When Developers Work Late, Should Manager Stay or Go?: Page 2

Posted December 20, 2009

Eric Spiegel

Eric Spiegel

(Page 2 of 2)

I didn’t want to pay hell, so I tracked down my best developer and said, “Guess what? I have a great challenge for you!”

No kidding. I sounded just like my former manager. Kind of like when you have kids and say, “Don’t sit so close to the TV or you’ll ruin your eyesight” – as soon as the words leave your mouth, you realize you sound just like your parents.

Well, I’ve learned it’s the same for managers and their team members. In looking back, I realized the different pressures previous managers were under and how they were only trying to help me.

Of course I stayed late with my developer to solve this customers’ problem. And guess what? Yep, I hadn’t coded in years and never in the language he had to work with. So I could offer very little in the way of technical guidance.

But if I went home and left him there to work late, would that even be fair? If I had to ask a team member to sacrifice, then I had to sacrifice as well.

I stayed to make sure they had all the resources required to solve the problem. And yes, I made sure they were fed.

Those were the unselfish reasons to stay. The selfish reasons were that it was ultimately my responsibility for this customers’ satisfaction. If we failed to fix their system, then it would be me explaining to my boss why we failed. So I needed to be there to make sure I did everything possible to ensure a positive outcome.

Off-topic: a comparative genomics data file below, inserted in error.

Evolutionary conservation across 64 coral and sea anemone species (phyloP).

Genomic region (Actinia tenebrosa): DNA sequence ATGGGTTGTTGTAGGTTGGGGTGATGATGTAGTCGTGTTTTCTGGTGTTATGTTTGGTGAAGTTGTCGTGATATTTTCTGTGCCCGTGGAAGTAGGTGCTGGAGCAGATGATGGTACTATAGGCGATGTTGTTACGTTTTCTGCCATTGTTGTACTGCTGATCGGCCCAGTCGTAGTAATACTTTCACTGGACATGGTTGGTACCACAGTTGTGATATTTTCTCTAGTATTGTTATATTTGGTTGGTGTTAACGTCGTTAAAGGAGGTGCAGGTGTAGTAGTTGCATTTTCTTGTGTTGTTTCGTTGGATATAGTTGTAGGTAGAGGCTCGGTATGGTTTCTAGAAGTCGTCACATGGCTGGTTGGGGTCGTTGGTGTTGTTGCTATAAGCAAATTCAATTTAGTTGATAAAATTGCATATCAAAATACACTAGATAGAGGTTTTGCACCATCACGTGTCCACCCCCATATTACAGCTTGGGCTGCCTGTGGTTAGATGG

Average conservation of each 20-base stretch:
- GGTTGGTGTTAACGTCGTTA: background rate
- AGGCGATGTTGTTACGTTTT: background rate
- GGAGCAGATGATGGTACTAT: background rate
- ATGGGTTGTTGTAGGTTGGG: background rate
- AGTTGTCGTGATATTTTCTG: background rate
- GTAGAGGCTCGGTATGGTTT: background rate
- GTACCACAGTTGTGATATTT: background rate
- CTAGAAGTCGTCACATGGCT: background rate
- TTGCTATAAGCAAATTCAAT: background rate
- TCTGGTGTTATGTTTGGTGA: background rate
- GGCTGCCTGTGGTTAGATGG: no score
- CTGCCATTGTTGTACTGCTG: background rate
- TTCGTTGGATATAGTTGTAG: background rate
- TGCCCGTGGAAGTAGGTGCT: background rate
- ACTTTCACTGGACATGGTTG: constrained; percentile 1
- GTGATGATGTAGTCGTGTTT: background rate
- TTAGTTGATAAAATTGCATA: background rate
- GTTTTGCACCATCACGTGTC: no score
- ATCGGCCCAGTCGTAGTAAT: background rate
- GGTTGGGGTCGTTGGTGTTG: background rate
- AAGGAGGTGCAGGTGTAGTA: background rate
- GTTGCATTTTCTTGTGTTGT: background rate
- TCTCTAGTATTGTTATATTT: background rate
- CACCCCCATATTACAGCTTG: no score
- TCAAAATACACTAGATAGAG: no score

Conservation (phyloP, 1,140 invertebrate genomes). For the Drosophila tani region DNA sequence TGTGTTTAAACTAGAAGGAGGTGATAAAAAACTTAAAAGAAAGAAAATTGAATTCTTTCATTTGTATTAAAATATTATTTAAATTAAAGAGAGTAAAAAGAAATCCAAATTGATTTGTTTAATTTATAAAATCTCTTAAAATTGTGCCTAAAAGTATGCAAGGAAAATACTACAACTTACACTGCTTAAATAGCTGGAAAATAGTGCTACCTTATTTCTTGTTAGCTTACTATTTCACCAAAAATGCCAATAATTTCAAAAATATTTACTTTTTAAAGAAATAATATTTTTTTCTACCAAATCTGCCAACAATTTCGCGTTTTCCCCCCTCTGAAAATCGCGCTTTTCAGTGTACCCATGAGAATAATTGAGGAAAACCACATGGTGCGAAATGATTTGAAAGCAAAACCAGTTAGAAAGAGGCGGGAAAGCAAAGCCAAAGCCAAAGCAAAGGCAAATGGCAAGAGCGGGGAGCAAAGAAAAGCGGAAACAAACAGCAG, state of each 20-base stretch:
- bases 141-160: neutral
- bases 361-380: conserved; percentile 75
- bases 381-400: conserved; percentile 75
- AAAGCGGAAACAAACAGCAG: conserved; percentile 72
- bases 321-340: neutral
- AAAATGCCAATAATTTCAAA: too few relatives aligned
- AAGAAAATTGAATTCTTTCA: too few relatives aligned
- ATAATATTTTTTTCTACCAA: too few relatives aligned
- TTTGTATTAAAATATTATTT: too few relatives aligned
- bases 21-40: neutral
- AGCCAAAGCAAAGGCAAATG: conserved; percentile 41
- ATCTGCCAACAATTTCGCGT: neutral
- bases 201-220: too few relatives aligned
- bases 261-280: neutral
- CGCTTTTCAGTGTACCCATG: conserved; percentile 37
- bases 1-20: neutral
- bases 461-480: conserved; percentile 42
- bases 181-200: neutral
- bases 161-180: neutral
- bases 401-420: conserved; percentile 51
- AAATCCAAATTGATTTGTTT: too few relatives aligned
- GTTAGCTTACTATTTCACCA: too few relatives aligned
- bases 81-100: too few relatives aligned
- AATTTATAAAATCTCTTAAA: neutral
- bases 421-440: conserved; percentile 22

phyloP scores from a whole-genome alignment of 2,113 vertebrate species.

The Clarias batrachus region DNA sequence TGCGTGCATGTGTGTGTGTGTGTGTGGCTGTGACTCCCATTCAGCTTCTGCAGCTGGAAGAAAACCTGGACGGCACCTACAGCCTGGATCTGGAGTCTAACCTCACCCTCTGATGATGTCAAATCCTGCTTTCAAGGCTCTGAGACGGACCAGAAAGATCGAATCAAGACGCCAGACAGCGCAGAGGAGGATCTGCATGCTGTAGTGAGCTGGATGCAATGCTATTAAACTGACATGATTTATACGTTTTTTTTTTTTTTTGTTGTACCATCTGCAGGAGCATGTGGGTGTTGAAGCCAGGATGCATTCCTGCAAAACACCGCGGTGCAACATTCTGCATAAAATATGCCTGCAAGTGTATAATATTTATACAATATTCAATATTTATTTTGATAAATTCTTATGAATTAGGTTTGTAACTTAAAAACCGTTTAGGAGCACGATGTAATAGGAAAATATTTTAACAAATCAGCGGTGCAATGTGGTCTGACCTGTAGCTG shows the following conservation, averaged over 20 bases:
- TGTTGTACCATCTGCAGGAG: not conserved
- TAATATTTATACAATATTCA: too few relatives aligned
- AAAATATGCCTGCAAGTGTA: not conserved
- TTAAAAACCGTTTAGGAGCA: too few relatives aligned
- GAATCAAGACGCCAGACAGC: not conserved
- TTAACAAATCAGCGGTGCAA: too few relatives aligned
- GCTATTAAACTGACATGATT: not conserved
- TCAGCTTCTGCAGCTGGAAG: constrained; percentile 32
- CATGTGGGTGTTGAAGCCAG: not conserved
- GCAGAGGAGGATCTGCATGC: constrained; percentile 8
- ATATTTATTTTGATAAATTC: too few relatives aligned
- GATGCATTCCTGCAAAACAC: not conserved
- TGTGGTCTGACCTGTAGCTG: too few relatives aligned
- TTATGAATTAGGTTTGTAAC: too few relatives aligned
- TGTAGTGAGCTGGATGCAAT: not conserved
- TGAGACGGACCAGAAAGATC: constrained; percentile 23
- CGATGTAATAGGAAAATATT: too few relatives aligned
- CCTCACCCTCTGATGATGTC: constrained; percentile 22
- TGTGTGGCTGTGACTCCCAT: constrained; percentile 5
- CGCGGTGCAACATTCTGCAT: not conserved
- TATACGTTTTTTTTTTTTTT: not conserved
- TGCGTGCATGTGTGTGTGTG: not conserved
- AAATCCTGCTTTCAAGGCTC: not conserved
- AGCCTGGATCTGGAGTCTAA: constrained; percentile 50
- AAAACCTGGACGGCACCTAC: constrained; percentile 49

As a parent, you can also learn from your own parent’s mistakes. You learn they aren’t perfect. Same thing goes for being a manager. I didn’t bug my developer every hour. (Maybe every other hour.) And I didn’t just sit there staring over his shoulder with nothing useful to say.

Eventually, the problem was solved because my developer was smart and had all the tools and resources necessary to resolve the issue. If this time around I was just there for moral support, then so be it.

The next time, the story may be different and I’ll be right there, late in to the night to make sure all ends well. Just like a good, responsible parent would do for their children.

ALSO SEE: Are You a Blue Collar or White Collar Developer?

AND: Do Nice Engineers Finish Last in Tough Times?

AND: Why Developers Get Fired

Eric Spiegel is CEO and co-founder of XTS, which provides software for planning, managing and auditing Citrix and other virtualization platforms.

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